Obesity has been associated with greater forward movement of the center of pressures15. Body mass gain in obese people generates an instability increasing which leads to a major muscular response to maintain the CoP in the center of the support polygon. The location of the fat mass in the body (thorax-abdominal in men; hips in women) contributes to the antero-posterior instability30.
In the literature we find opposite opinions about the influence of the weight in plantar pressure values. Several studies agreed that there is a direct correlation between both factors11-13, i.e. weight influences plantar pressures, which has structural consequences in the feet and lower limbs11.
Our findings showed that when weight decreased statistically significant differences were found on the MTHs in static and on the midfoot in dynamics31. These findings are supported by Birtane et al.32, who demonstrated that weight gain does not increase peak pressures of the forefoot walking, although it was found that the most sensitive anatomical area was 1st MTH where it was observed that weight gain increases peak pressures13.
In the study of Arnold et al.33, they observed the correlation between higher plantar pressures when weight increases. There were studied three times: when subjects increase 5, 10 and 15 kg, being found the relation for the two latest weights on the Hallux, every MTHs and heel.
Riddiford-Harland et al.34, justifies the fact that the middle zone is the most sensitive to pressure change due to the increase in the impact forces that limit the capacity of the medial longitudinal arch to attenuate this change and therefore the adaptation occurs by increase the support of the middle part of the foot34. Arnold et al.33 manifests that in his study this area does not appear as statistically significant because weight gains only reached up to 15 kg, our study  does not support this hypothesis since the weight loss oscillated between 5.5 and 13.2 kg and this was the only statistically significant area along with the toes.
In the case of Hills et al. it was noted that the most notable increase in peak pressure among non-obese and obese occurred on the middle region of the foot. Their study coincides with our data but with large differences in the mean of body mass between obese and non-obese subjects, 36.0 kg for women and 43.6 kg for men11. Arnold bases his foundation on this study, that a greater variance in weight between both groups (obesity and non-obesity) more significant the difference on the middle zone33.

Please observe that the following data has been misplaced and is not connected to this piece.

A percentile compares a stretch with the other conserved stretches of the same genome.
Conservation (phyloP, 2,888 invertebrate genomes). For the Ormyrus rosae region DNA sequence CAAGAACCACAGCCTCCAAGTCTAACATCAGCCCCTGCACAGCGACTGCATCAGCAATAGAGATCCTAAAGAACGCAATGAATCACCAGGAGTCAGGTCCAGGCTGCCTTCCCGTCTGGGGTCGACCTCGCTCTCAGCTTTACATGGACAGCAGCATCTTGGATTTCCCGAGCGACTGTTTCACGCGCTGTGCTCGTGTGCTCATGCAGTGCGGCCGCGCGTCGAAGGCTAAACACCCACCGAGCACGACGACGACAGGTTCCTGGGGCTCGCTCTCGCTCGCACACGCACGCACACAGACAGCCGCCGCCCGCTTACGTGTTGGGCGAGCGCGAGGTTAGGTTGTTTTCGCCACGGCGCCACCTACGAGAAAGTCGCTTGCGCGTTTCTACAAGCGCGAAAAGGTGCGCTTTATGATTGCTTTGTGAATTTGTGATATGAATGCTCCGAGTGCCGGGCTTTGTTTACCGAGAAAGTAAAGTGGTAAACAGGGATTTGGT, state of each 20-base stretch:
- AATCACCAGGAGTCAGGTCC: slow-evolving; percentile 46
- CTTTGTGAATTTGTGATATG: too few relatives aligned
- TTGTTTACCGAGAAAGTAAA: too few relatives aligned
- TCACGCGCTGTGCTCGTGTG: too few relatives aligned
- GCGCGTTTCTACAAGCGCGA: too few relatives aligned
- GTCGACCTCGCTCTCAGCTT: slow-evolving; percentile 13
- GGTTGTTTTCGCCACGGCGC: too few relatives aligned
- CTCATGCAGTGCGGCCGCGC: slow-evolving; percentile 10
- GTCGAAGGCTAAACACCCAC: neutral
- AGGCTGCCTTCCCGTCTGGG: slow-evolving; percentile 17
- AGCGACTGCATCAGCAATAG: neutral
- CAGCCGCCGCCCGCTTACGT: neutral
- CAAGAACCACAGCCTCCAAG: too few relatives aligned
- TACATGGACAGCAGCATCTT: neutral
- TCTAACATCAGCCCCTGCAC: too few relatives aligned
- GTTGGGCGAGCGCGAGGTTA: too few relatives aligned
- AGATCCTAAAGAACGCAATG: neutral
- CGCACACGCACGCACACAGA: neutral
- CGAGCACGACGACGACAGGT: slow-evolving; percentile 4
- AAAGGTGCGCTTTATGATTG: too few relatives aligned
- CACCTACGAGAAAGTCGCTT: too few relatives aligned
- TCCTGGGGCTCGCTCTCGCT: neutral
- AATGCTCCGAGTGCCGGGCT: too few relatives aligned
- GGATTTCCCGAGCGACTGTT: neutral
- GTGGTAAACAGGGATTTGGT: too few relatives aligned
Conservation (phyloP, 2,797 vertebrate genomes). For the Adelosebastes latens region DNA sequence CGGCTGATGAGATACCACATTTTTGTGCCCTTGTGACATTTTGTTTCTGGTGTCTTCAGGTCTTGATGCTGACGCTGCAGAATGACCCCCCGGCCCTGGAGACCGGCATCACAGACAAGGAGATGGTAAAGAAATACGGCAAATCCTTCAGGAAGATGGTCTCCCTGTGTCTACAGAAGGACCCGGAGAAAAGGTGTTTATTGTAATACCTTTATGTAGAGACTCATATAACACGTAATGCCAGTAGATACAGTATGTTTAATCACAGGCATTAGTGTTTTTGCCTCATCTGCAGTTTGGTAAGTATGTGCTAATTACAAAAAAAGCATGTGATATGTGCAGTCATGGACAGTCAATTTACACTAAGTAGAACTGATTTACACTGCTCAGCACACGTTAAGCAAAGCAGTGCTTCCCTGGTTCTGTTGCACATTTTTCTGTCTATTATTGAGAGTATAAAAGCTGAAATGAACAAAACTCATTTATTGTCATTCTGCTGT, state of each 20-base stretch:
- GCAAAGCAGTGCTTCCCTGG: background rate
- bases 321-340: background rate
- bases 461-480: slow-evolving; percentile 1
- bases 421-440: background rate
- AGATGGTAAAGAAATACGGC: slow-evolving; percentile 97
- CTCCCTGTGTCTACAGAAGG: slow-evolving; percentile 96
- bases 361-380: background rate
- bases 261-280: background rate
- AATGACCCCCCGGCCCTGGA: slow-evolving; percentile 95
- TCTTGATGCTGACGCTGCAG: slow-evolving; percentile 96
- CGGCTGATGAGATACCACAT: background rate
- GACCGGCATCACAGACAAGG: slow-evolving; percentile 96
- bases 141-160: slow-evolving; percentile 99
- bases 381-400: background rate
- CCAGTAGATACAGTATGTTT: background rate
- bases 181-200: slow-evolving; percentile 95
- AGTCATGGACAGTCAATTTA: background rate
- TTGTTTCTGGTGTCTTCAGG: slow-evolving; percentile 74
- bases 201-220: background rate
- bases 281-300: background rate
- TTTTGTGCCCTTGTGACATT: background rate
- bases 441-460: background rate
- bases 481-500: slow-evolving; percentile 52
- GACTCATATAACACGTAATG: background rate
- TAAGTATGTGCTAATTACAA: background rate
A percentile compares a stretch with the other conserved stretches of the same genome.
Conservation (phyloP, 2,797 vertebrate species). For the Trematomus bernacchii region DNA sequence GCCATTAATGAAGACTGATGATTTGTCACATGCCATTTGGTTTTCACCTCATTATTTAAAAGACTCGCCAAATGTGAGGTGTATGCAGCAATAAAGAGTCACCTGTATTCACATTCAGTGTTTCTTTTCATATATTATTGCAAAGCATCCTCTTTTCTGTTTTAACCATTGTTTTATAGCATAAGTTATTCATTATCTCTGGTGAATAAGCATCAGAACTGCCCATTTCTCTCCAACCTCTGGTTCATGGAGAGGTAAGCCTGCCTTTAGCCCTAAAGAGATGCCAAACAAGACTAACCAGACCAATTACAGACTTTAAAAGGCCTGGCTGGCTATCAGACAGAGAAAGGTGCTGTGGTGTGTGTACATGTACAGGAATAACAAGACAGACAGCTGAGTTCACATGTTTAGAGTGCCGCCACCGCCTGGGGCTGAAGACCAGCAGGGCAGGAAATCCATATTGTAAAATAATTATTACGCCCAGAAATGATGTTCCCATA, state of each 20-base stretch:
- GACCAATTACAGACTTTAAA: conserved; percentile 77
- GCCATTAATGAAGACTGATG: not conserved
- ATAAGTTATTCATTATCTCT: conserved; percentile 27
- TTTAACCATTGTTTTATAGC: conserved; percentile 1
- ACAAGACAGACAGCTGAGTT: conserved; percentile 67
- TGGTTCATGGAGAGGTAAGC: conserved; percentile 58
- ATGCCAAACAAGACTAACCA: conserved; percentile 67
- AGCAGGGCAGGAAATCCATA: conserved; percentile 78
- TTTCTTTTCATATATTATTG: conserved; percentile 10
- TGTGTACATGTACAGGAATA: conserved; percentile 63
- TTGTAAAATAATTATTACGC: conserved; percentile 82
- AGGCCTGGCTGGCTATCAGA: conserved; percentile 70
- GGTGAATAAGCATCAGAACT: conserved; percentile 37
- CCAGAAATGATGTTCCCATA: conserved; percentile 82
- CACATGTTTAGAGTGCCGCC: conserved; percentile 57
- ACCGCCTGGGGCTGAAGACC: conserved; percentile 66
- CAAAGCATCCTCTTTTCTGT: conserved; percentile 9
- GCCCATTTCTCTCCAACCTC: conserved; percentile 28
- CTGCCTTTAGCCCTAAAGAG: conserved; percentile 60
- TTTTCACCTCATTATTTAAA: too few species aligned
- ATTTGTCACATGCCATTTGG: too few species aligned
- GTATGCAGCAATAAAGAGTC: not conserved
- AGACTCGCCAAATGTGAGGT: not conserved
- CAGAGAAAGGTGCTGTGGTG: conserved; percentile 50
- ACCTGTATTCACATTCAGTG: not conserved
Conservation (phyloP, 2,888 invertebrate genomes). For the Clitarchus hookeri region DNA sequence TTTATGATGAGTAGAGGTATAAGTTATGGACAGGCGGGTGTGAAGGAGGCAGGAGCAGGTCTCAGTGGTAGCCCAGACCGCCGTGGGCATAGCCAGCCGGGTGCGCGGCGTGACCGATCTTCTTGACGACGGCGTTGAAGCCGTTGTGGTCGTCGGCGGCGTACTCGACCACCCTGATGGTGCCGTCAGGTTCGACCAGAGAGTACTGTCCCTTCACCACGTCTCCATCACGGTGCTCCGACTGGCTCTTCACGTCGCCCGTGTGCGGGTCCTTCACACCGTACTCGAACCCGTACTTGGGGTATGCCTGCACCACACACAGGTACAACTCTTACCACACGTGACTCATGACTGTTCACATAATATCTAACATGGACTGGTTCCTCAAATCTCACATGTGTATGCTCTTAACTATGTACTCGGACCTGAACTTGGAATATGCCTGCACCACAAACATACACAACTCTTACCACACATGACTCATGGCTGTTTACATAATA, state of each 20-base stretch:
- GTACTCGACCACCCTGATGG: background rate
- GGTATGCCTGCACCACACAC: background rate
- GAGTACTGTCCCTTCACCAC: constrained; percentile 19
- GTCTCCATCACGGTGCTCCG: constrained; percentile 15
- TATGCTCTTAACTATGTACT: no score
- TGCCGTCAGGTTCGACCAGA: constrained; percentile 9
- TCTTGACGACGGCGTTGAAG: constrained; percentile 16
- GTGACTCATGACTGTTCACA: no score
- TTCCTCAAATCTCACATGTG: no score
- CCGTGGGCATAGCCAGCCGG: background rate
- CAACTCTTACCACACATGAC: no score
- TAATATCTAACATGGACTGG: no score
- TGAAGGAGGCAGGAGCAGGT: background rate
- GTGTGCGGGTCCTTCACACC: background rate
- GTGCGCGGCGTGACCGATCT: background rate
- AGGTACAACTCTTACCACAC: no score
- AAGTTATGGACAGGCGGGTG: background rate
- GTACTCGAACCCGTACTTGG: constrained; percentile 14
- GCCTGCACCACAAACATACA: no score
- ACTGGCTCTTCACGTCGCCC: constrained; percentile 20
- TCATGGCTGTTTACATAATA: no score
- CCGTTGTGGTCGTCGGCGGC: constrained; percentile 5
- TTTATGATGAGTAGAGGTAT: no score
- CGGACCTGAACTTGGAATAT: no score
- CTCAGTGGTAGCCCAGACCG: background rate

The results of the present study can be related with those of Song et al.35 and Mueller et al.13, who defend that when the weight increases the plantar arch descends (more in pronated foot) increasing the load on the medial surface of the foot´s sole, coinciding with our study.
One limitation of the present research should be highlighted, the lateral movement of the CoP was no considered. Anyway, the findings of this work reveal the important relationship between weight and musculoskeletal system.
We can conclude that weight loss positively affects the static CoP and plantar pressures, both static and dynamic, since there is observed statistically significant changes on antero – posterior CoP and plantar pressures between the two times studied. CoP moves backwards which means balance and healthy postural gain, it should be noted that weight reduction affects differently static and dynamic plantar pressures. We can observe that there is no anatomical area of the 9 studied which coincides between static and dynamic studies as statistically significant.

ETHICS DECLARATION

Ethics approval and consent to participate: the study was approved by the Ethics Committee of Clinical Research of Aragón (C.P.-C.I.PI17/0203)

AVAILABILITY OF DATA AND MATERIALS

The datasets used and/or analysed during the current study are available from the corresponding author on reasonable request.

COMPETING INTEREST

The authors declare that they have no competing interests.

FUNDING

Not applicable.

AUTHOR'S CONTRIBUTION

CL-C had the original idea for this research, designed the protocol, evaluated the patients and designed the treatment. AG-B evaluated patients at baseline and after follow-up. JA-S performed the statistical analysis of the data. JVA-S performed the statistics. AP-M reviewed and drafted the manuscript, AJA-A reviewed and drafted the manuscript.

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Bibliografía

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Lanuza-Cerzócimo C, Alfaro-Santafé J, Almenar-Arasanz A, Alfaro-Santafé J, Pérez-Morcillo A, Gómez-Bernal A, et all. Baropodometric variation with weight loss: an experimental study. Rev Esp Pod 2022; 33(1): 21-28 / DOI: 1020986/revesppod20221627/2021


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Recibido: 22/12/2021

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Prepublicado: 13/06/2022

Publicado: 09/07/2022

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2022 Revista Española de Podología
ISSN: 0210-1238   e-ISSN: 2695-463X